In the smokeboat service, there was a marked absence of formal ceremony. It was called the 'dungaree navy' and it didn't care a whole helluva lot for 'peacock strutting' or doing the dance of the fifty doo-dahs for visiting surface royalty and transient brass. We took care of our own Took care of business and let the other elements of the forces afloat do whatever it was they did.
We had no ritualized 'uniform of the day' Our uniform of the day was simply whatever you had in your bunk or side locker that didn't smell like a saddle blanket off a Billy goat.
We wore black high top boondocks known on Requin as 'Mammy Yokums', after the weird boots worn by the old weather-beaten granny in the Snuffy Smith hillbilly comics. Some lads from the west wore cowboy boots called 'shitkickers'. I wore Mammy Yokums Alcatraz loafers.
They were fairly watertight, damn near indestructible and created a fashion statement that drove the Orion master at arms nuts. If you wanted instant entertainment, just carry a message up to some clown in the Orion wardroom decked out in a faded dungaree shirt with the sleeves rolled up, a non-regulation wool ball cap with Dolphins pinned in front, red lead-spattered Mammy Yokums, and acid-eaten dungaree pants.
"Hold up son, where in the hell do you think you're going?"
"Officer's country, Chief "
"Jeezus Christ! You look like you crawled out of the ragbag You ever hear of uniform of the day?"
"Heard about it Not sure I know what'n the hell it is."
"Well horsefly, it ain't what you're decked out in Take my word."
"Well, it passes for the daily uniform in the operating, go-to-sea navy."
"Son, there's no gahdam way you're entering our wardroom dressed for the ragpicker's ball."
"Okay with me Let me give you this message from my skipper and I'll tell our Old Man that the tender fashion police nabbed me and will handle our boat business Here, this goes to Captain Rice, SUBRON Six."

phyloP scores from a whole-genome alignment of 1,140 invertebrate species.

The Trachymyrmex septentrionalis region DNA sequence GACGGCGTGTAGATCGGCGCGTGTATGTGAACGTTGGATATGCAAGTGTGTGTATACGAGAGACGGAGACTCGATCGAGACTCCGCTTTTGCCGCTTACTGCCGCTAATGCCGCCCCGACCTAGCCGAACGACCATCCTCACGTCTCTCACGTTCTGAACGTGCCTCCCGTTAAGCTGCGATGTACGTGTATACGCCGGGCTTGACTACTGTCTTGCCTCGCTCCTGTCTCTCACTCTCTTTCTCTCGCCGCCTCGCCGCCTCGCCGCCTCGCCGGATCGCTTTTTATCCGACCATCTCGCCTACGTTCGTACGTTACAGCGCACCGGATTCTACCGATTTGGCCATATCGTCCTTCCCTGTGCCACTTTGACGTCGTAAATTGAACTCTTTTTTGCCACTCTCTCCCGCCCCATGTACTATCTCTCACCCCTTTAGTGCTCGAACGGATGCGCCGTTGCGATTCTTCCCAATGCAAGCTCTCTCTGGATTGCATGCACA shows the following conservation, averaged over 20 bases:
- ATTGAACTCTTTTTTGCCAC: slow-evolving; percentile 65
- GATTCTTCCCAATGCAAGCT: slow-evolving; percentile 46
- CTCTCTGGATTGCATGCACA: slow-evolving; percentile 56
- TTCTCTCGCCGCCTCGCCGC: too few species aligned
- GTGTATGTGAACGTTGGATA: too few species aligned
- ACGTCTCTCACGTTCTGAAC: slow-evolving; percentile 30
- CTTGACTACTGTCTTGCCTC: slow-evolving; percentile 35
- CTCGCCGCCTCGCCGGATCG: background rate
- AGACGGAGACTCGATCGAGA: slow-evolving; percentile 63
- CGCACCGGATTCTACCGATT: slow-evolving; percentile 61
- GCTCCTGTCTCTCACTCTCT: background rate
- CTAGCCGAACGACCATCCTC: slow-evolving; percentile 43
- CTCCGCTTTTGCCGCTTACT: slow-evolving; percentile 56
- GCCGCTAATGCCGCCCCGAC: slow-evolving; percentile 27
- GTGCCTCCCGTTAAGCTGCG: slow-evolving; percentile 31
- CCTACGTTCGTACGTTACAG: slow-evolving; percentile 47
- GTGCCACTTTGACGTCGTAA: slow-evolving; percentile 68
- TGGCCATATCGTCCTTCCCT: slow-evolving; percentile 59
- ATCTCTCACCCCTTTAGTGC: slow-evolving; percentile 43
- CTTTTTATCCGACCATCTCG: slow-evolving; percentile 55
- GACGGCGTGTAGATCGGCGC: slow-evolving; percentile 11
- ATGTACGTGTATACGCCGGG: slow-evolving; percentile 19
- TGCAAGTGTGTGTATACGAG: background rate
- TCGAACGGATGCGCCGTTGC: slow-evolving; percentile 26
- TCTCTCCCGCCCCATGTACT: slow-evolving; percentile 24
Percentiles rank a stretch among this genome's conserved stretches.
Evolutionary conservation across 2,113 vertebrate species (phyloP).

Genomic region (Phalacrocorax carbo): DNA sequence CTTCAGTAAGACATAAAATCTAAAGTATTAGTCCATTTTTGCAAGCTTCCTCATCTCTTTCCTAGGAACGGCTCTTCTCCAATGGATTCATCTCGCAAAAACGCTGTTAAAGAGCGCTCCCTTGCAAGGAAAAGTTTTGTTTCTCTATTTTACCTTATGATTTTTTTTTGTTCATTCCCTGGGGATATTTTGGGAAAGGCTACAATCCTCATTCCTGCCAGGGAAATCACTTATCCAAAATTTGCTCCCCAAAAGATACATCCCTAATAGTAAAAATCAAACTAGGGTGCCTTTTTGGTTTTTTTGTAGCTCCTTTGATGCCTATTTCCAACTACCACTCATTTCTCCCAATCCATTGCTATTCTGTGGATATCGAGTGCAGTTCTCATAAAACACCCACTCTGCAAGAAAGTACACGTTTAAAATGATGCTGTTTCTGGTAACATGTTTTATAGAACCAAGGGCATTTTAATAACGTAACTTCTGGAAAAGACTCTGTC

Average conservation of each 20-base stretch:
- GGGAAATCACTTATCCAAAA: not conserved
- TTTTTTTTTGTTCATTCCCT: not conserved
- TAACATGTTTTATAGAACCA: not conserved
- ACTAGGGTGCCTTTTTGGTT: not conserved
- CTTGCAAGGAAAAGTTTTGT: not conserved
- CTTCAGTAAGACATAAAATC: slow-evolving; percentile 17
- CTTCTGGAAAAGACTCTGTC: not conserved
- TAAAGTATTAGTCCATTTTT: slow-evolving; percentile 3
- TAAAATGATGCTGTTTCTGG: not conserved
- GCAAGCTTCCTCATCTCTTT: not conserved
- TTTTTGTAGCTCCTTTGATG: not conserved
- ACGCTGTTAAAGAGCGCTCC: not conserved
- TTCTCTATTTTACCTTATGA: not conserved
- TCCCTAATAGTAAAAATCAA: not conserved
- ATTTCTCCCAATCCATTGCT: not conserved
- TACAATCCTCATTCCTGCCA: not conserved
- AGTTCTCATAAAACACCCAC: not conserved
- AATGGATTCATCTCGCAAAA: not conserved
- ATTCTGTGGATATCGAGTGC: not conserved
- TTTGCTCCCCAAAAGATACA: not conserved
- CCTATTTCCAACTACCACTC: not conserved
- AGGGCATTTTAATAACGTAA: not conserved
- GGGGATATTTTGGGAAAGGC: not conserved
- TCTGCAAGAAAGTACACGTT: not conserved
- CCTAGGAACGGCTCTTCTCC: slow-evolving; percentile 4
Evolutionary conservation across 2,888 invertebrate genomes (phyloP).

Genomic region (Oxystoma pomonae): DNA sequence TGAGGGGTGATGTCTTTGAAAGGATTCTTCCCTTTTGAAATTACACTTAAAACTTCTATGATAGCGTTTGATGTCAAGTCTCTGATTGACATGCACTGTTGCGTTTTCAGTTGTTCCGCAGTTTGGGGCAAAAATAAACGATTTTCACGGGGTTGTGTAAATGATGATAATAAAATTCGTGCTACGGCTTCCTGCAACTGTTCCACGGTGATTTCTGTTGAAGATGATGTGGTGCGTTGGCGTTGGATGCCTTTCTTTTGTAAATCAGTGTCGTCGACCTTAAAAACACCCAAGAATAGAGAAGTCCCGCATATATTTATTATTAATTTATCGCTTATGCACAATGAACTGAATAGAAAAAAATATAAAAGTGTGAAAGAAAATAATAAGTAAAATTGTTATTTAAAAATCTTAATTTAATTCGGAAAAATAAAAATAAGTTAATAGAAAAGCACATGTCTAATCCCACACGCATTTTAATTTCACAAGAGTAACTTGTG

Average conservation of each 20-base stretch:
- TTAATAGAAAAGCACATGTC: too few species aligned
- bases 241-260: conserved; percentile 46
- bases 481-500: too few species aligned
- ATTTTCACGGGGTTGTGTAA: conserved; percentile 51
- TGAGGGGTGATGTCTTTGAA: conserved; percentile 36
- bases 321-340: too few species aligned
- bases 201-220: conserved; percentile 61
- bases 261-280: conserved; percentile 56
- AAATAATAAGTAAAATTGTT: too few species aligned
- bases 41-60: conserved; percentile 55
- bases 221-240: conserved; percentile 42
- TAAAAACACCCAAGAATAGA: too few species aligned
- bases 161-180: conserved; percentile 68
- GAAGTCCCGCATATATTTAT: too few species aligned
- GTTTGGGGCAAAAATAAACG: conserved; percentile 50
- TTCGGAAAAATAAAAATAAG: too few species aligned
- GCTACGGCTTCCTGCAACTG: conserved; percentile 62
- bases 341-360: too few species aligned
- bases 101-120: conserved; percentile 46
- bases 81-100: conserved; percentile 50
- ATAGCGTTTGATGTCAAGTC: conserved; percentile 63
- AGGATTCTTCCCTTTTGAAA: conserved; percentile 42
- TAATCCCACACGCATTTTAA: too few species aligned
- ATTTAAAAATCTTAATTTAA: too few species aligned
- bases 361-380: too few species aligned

"Hell, I don't want that Listen horsefly, I'm going to pretend I never saw you You don't know me I don't know you Just haul your raggedy ass out of my sight Son, if anyone asks you what navy you're in, do me a favor and tell them you're a Mexican Sea Scout."
In the pre-nuke days, it was easy to identify a boat sailor He always had little light yellow dots in the crown of his white hat, readily identified as hydraulic oil, which previously belonged to some overhead operating vent gear. You could wash the damn thing with Clorox and never get it all out.
On rare occasions, we would form up topside aft of the conning tower fairwater in dress canvas Class 'A' uniform Shined shoes Reg neckerchief and clean white hats. We looked sharp Any sailor, who tells you he didn't feel thirty feet high and bulletproof standing topside where God and all the Orion brown-baggers could see your Dolphins and how proud he felt, must be one cold-hearted sonuvabitch.
I remember a visit by vice admiral Elton W. Grenfell, COMSUBLANT The Big Sea Daddy of the East Coast Underwater Navy. Admiral Grenfell was the gent camped out on the apex of the submarine big cheese pyramid in our force. He was a great sailor who took care of his bluejackets.
I was a sideboy when he arrived Stokes, our skivvy-waver (signalman) piped him aboard.
After the admiral was aboard and the customary wardroom greetings had been exchanged and handshakes all around, they dismissed the sideboys and we took our place in the two rows of ranks assembled aft. We were sharp and silent All you could hear was the gentle popping of the ensign aft, the nylon Squadron Six pennant (burgee) and the Division 62 pennant. Funny, I can always recall the sound of that gentle popping nylon Day Night topside watch Always that light snapping in the breeze It's the 'common denominator' in my memory. It was a big part of the life I loved Cups of coffee shared with my forever mates and nylon popping.
Admiral Grenfell passed down our ranks
"What's your name, son?"
"Where are you from?"
"Quincy, Illinois, sir."
"Six hundred miles outside your 72 radius."
The admiral smiled Anyone who ever met Stuke immediately liked him You couldn't help it.
"What is Quincy known for, son?"
"The finest thing the sub force ever got, sir."
"And what would that be?"
I stood there waiting for Grenfell to wring his neck My running mate was a total idiot.
"Well seaman, the next time you get to Quincy, tell 'em to send us some more."
He moved on.
"What's your name, son?"
"Where are you from?"
"Arlington, Virginia, sir."
"Navy feeding you okay?"
"Three weeks out it 's still bug juice and mystery meat, sir."
Dress canvas topside in the company of fine men and seagulls crapping on fresh pressed blues It never got any better than that.